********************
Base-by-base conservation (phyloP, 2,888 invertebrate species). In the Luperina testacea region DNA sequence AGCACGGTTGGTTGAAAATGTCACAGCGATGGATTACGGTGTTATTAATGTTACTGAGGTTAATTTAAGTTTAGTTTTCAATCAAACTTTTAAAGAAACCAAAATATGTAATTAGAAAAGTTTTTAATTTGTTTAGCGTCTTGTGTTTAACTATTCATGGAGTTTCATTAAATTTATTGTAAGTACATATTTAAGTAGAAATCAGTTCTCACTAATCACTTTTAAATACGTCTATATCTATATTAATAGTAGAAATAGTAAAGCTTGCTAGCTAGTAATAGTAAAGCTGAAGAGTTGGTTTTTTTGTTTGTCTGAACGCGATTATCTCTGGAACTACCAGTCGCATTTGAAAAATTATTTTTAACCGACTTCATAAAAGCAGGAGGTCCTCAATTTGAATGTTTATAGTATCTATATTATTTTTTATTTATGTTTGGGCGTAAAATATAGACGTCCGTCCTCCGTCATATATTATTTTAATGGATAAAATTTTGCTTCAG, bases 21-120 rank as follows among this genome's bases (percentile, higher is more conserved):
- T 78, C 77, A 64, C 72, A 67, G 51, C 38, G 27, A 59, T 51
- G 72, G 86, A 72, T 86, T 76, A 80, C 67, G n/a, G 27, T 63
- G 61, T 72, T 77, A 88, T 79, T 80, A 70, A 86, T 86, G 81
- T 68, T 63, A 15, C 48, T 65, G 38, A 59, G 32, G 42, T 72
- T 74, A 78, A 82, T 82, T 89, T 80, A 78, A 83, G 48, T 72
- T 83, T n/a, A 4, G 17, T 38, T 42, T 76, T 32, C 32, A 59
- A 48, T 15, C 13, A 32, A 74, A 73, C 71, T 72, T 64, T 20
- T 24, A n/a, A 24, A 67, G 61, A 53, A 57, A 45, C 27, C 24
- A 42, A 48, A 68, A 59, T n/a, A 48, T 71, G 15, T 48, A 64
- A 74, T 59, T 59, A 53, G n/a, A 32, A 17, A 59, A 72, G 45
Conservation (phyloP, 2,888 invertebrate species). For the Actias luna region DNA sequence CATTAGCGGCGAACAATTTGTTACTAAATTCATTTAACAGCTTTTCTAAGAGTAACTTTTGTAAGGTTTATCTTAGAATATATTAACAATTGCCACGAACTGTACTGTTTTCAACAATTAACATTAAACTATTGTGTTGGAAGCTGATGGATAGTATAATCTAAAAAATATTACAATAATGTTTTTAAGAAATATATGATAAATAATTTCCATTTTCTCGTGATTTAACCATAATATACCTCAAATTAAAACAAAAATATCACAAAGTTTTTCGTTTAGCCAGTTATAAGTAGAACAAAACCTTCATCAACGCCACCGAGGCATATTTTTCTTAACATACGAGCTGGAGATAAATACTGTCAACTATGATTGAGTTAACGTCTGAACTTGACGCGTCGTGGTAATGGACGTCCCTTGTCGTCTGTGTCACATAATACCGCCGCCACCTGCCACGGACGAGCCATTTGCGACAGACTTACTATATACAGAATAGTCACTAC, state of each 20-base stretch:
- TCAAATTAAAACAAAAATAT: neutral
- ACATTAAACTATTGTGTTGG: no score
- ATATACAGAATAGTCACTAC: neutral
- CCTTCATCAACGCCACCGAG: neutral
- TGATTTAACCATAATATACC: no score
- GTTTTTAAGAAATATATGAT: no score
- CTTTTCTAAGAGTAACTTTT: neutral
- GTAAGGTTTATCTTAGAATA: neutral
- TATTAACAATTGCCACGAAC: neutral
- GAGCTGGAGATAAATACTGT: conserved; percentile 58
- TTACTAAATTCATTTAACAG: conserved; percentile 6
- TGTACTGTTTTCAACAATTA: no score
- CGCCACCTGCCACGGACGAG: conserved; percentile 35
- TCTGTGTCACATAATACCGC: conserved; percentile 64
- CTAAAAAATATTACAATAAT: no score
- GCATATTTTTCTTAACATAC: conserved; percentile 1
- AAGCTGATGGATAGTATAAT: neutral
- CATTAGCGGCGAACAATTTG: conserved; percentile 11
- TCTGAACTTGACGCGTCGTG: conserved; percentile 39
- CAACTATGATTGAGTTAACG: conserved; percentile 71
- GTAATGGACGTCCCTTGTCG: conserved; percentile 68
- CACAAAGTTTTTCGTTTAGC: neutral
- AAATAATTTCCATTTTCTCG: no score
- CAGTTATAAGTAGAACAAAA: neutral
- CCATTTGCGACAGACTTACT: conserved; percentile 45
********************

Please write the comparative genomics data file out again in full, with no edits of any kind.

Base-by-base conservation (phyloP, 2,888 invertebrate species). In the Luperina testacea region DNA sequence AGCACGGTTGGTTGAAAATGTCACAGCGATGGATTACGGTGTTATTAATGTTACTGAGGTTAATTTAAGTTTAGTTTTCAATCAAACTTTTAAAGAAACCAAAATATGTAATTAGAAAAGTTTTTAATTTGTTTAGCGTCTTGTGTTTAACTATTCATGGAGTTTCATTAAATTTATTGTAAGTACATATTTAAGTAGAAATCAGTTCTCACTAATCACTTTTAAATACGTCTATATCTATATTAATAGTAGAAATAGTAAAGCTTGCTAGCTAGTAATAGTAAAGCTGAAGAGTTGGTTTTTTTGTTTGTCTGAACGCGATTATCTCTGGAACTACCAGTCGCATTTGAAAAATTATTTTTAACCGACTTCATAAAAGCAGGAGGTCCTCAATTTGAATGTTTATAGTATCTATATTATTTTTTATTTATGTTTGGGCGTAAAATATAGACGTCCGTCCTCCGTCATATATTATTTTAATGGATAAAATTTTGCTTCAG, bases 21-120 rank as follows among this genome's bases (percentile, higher is more conserved):
- T 78, C 77, A 64, C 72, A 67, G 51, C 38, G 27, A 59, T 51
- G 72, G 86, A 72, T 86, T 76, A 80, C 67, G n/a, G 27, T 63
- G 61, T 72, T 77, A 88, T 79, T 80, A 70, A 86, T 86, G 81
- T 68, T 63, A 15, C 48, T 65, G 38, A 59, G 32, G 42, T 72
- T 74, A 78, A 82, T 82, T 89, T 80, A 78, A 83, G 48, T 72
- T 83, T n/a, A 4, G 17, T 38, T 42, T 76, T 32, C 32, A 59
- A 48, T 15, C 13, A 32, A 74, A 73, C 71, T 72, T 64, T 20
- T 24, A n/a, A 24, A 67, G 61, A 53, A 57, A 45, C 27, C 24
- A 42, A 48, A 68, A 59, T n/a, A 48, T 71, G 15, T 48, A 64
- A 74, T 59, T 59, A 53, G n/a, A 32, A 17, A 59, A 72, G 45
Conservation (phyloP, 2,888 invertebrate species). For the Actias luna region DNA sequence CATTAGCGGCGAACAATTTGTTACTAAATTCATTTAACAGCTTTTCTAAGAGTAACTTTTGTAAGGTTTATCTTAGAATATATTAACAATTGCCACGAACTGTACTGTTTTCAACAATTAACATTAAACTATTGTGTTGGAAGCTGATGGATAGTATAATCTAAAAAATATTACAATAATGTTTTTAAGAAATATATGATAAATAATTTCCATTTTCTCGTGATTTAACCATAATATACCTCAAATTAAAACAAAAATATCACAAAGTTTTTCGTTTAGCCAGTTATAAGTAGAACAAAACCTTCATCAACGCCACCGAGGCATATTTTTCTTAACATACGAGCTGGAGATAAATACTGTCAACTATGATTGAGTTAACGTCTGAACTTGACGCGTCGTGGTAATGGACGTCCCTTGTCGTCTGTGTCACATAATACCGCCGCCACCTGCCACGGACGAGCCATTTGCGACAGACTTACTATATACAGAATAGTCACTAC, state of each 20-base stretch:
- TCAAATTAAAACAAAAATAT: neutral
- ACATTAAACTATTGTGTTGG: no score
- ATATACAGAATAGTCACTAC: neutral
- CCTTCATCAACGCCACCGAG: neutral
- TGATTTAACCATAATATACC: no score
- GTTTTTAAGAAATATATGAT: no score
- CTTTTCTAAGAGTAACTTTT: neutral
- GTAAGGTTTATCTTAGAATA: neutral
- TATTAACAATTGCCACGAAC: neutral
- GAGCTGGAGATAAATACTGT: conserved; percentile 58
- TTACTAAATTCATTTAACAG: conserved; percentile 6
- TGTACTGTTTTCAACAATTA: no score
- CGCCACCTGCCACGGACGAG: conserved; percentile 35
- TCTGTGTCACATAATACCGC: conserved; percentile 64
- CTAAAAAATATTACAATAAT: no score
- GCATATTTTTCTTAACATAC: conserved; percentile 1
- AAGCTGATGGATAGTATAAT: neutral
- CATTAGCGGCGAACAATTTG: conserved; percentile 11
- TCTGAACTTGACGCGTCGTG: conserved; percentile 39
- CAACTATGATTGAGTTAACG: conserved; percentile 71
- GTAATGGACGTCCCTTGTCG: conserved; percentile 68
- CACAAAGTTTTTCGTTTAGC: neutral
- AAATAATTTCCATTTTCTCG: no score
- CAGTTATAAGTAGAACAAAA: neutral
- CCATTTGCGACAGACTTACT: conserved; percentile 45